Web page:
From the Childhood Past: Views of Young Adults on Parental Sharing of Children's Photos


Tania Ghafourian, Indiana University Bloomington; Nicholas Micallef, Swansea University; Sameer Patil, University of Utah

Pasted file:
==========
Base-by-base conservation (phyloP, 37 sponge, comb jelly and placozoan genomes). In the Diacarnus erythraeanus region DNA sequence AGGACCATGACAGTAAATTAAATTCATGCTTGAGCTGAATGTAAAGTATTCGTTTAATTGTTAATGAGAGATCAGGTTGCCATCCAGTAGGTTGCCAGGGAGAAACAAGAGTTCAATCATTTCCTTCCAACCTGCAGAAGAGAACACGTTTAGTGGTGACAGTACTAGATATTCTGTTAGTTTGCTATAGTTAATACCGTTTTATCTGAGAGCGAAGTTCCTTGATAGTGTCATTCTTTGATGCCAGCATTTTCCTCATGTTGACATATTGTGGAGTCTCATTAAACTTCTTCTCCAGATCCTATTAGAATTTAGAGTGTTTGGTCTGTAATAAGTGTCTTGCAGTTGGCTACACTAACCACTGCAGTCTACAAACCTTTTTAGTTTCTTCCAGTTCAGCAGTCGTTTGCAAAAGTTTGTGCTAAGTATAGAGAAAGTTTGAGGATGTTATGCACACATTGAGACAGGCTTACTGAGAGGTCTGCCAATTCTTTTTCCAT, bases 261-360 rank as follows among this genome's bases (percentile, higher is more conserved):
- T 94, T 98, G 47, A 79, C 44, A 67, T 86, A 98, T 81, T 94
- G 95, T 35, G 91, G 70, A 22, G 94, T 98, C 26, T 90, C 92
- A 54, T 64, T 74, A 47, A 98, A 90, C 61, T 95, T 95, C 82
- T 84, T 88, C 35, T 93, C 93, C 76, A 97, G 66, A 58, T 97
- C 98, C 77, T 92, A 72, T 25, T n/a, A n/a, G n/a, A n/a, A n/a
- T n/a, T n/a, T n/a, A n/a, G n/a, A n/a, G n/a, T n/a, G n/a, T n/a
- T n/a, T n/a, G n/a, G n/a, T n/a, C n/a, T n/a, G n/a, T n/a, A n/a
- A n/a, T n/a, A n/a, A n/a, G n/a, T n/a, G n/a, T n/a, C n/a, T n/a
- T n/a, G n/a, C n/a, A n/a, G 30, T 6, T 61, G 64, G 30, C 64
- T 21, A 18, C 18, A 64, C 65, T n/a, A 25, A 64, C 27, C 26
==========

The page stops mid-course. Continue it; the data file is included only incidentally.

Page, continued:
Parents increasingly post content about their children on social media. While such sharing serves beneficial interactive purposes, it can create immediate and longitudinal privacy risks for the children. Studies on parental content sharing have investigated perceptions of parents and children, leaving out those of young adults between the ages of 18 and 30. We addressed this gap via a questionnaire asking young adults about their perspectives on parental sharing of children's photos on social media. We found that young adults who had content about them shared by their parents during childhood and those who were parents expressed greater acceptance of parental sharing practices in terms of motives, content, and audiences. Our findings indicate the need for system features, policies, and digital literacy campaigns to help parents balance the interactive benefits of sharing content about their children and protecting the children's online footprints.

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